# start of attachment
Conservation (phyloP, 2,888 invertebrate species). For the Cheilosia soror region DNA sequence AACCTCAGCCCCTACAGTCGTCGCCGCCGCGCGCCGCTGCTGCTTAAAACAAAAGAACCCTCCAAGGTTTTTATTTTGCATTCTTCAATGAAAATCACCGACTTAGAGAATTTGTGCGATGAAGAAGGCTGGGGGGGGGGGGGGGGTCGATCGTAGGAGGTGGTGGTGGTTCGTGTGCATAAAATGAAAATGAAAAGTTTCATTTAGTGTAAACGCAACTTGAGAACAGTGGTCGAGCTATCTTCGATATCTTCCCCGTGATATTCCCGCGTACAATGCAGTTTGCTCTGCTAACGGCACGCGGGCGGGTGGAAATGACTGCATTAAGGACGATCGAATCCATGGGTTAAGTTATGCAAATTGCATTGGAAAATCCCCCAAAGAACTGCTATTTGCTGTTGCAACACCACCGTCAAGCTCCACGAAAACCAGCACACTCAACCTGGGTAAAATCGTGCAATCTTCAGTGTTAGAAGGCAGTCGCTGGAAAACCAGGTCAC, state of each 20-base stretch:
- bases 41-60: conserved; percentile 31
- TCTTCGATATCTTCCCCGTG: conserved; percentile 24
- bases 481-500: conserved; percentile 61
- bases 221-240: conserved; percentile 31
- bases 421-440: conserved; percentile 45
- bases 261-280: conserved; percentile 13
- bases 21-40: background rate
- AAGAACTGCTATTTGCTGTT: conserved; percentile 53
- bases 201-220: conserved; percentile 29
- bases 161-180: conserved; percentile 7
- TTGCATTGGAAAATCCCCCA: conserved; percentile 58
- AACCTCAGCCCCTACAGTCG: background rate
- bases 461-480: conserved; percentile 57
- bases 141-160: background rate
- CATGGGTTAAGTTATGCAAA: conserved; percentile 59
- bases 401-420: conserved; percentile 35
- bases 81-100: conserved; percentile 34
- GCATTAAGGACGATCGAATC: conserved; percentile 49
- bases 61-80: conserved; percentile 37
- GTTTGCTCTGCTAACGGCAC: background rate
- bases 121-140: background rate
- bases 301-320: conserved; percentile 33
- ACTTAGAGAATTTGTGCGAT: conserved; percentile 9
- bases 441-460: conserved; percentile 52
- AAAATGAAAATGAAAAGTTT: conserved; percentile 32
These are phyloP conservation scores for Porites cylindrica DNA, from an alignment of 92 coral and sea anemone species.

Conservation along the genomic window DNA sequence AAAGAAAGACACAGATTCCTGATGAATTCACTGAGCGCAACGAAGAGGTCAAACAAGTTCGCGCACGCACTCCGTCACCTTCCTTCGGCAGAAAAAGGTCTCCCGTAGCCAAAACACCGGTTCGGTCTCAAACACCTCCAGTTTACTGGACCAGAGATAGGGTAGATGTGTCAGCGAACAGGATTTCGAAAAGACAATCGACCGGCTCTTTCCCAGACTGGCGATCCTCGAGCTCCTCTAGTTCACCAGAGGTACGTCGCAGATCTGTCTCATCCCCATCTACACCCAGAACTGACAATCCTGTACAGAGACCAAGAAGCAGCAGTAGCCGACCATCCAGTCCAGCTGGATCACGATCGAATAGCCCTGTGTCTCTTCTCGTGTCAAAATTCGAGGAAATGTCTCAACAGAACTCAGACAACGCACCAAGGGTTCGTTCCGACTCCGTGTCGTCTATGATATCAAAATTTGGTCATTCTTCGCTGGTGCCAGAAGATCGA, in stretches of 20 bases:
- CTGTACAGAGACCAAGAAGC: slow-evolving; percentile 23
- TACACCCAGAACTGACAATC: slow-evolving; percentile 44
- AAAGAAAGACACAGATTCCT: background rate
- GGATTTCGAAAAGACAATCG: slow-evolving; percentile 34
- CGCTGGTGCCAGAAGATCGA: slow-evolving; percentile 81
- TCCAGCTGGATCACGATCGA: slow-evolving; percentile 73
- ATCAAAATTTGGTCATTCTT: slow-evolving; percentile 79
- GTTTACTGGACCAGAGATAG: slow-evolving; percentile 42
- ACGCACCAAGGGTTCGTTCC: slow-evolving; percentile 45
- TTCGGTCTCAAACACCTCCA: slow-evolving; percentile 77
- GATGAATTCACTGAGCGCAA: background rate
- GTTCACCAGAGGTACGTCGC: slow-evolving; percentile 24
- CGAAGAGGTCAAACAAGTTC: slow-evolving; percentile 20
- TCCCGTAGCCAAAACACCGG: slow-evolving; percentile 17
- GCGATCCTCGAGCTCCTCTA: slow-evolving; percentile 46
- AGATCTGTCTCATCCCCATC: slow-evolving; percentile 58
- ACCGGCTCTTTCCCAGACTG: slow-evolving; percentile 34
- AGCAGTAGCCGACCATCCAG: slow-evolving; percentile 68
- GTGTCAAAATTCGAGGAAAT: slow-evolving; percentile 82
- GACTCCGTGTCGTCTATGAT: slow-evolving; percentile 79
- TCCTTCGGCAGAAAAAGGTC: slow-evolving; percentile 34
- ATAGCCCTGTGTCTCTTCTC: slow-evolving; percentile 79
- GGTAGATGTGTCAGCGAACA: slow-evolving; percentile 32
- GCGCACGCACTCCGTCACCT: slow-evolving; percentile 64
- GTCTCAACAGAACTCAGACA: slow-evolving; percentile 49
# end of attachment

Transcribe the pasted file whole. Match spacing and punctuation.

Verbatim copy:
Conservation (phyloP, 2,888 invertebrate species). For the Cheilosia soror region DNA sequence AACCTCAGCCCCTACAGTCGTCGCCGCCGCGCGCCGCTGCTGCTTAAAACAAAAGAACCCTCCAAGGTTTTTATTTTGCATTCTTCAATGAAAATCACCGACTTAGAGAATTTGTGCGATGAAGAAGGCTGGGGGGGGGGGGGGGGTCGATCGTAGGAGGTGGTGGTGGTTCGTGTGCATAAAATGAAAATGAAAAGTTTCATTTAGTGTAAACGCAACTTGAGAACAGTGGTCGAGCTATCTTCGATATCTTCCCCGTGATATTCCCGCGTACAATGCAGTTTGCTCTGCTAACGGCACGCGGGCGGGTGGAAATGACTGCATTAAGGACGATCGAATCCATGGGTTAAGTTATGCAAATTGCATTGGAAAATCCCCCAAAGAACTGCTATTTGCTGTTGCAACACCACCGTCAAGCTCCACGAAAACCAGCACACTCAACCTGGGTAAAATCGTGCAATCTTCAGTGTTAGAAGGCAGTCGCTGGAAAACCAGGTCAC, state of each 20-base stretch:
- bases 41-60: conserved; percentile 31
- TCTTCGATATCTTCCCCGTG: conserved; percentile 24
- bases 481-500: conserved; percentile 61
- bases 221-240: conserved; percentile 31
- bases 421-440: conserved; percentile 45
- bases 261-280: conserved; percentile 13
- bases 21-40: background rate
- AAGAACTGCTATTTGCTGTT: conserved; percentile 53
- bases 201-220: conserved; percentile 29
- bases 161-180: conserved; percentile 7
- TTGCATTGGAAAATCCCCCA: conserved; percentile 58
- AACCTCAGCCCCTACAGTCG: background rate
- bases 461-480: conserved; percentile 57
- bases 141-160: background rate
- CATGGGTTAAGTTATGCAAA: conserved; percentile 59
- bases 401-420: conserved; percentile 35
- bases 81-100: conserved; percentile 34
- GCATTAAGGACGATCGAATC: conserved; percentile 49
- bases 61-80: conserved; percentile 37
- GTTTGCTCTGCTAACGGCAC: background rate
- bases 121-140: background rate
- bases 301-320: conserved; percentile 33
- ACTTAGAGAATTTGTGCGAT: conserved; percentile 9
- bases 441-460: conserved; percentile 52
- AAAATGAAAATGAAAAGTTT: conserved; percentile 32
These are phyloP conservation scores for Porites cylindrica DNA, from an alignment of 92 coral and sea anemone species.

Conservation along the genomic window DNA sequence AAAGAAAGACACAGATTCCTGATGAATTCACTGAGCGCAACGAAGAGGTCAAACAAGTTCGCGCACGCACTCCGTCACCTTCCTTCGGCAGAAAAAGGTCTCCCGTAGCCAAAACACCGGTTCGGTCTCAAACACCTCCAGTTTACTGGACCAGAGATAGGGTAGATGTGTCAGCGAACAGGATTTCGAAAAGACAATCGACCGGCTCTTTCCCAGACTGGCGATCCTCGAGCTCCTCTAGTTCACCAGAGGTACGTCGCAGATCTGTCTCATCCCCATCTACACCCAGAACTGACAATCCTGTACAGAGACCAAGAAGCAGCAGTAGCCGACCATCCAGTCCAGCTGGATCACGATCGAATAGCCCTGTGTCTCTTCTCGTGTCAAAATTCGAGGAAATGTCTCAACAGAACTCAGACAACGCACCAAGGGTTCGTTCCGACTCCGTGTCGTCTATGATATCAAAATTTGGTCATTCTTCGCTGGTGCCAGAAGATCGA, in stretches of 20 bases:
- CTGTACAGAGACCAAGAAGC: slow-evolving; percentile 23
- TACACCCAGAACTGACAATC: slow-evolving; percentile 44
- AAAGAAAGACACAGATTCCT: background rate
- GGATTTCGAAAAGACAATCG: slow-evolving; percentile 34
- CGCTGGTGCCAGAAGATCGA: slow-evolving; percentile 81
- TCCAGCTGGATCACGATCGA: slow-evolving; percentile 73
- ATCAAAATTTGGTCATTCTT: slow-evolving; percentile 79
- GTTTACTGGACCAGAGATAG: slow-evolving; percentile 42
- ACGCACCAAGGGTTCGTTCC: slow-evolving; percentile 45
- TTCGGTCTCAAACACCTCCA: slow-evolving; percentile 77
- GATGAATTCACTGAGCGCAA: background rate
- GTTCACCAGAGGTACGTCGC: slow-evolving; percentile 24
- CGAAGAGGTCAAACAAGTTC: slow-evolving; percentile 20
- TCCCGTAGCCAAAACACCGG: slow-evolving; percentile 17
- GCGATCCTCGAGCTCCTCTA: slow-evolving; percentile 46
- AGATCTGTCTCATCCCCATC: slow-evolving; percentile 58
- ACCGGCTCTTTCCCAGACTG: slow-evolving; percentile 34
- AGCAGTAGCCGACCATCCAG: slow-evolving; percentile 68
- GTGTCAAAATTCGAGGAAAT: slow-evolving; percentile 82
- GACTCCGTGTCGTCTATGAT: slow-evolving; percentile 79
- TCCTTCGGCAGAAAAAGGTC: slow-evolving; percentile 34
- ATAGCCCTGTGTCTCTTCTC: slow-evolving; percentile 79
- GGTAGATGTGTCAGCGAACA: slow-evolving; percentile 32
- GCGCACGCACTCCGTCACCT: slow-evolving; percentile 64
- GTCTCAACAGAACTCAGACA: slow-evolving; percentile 49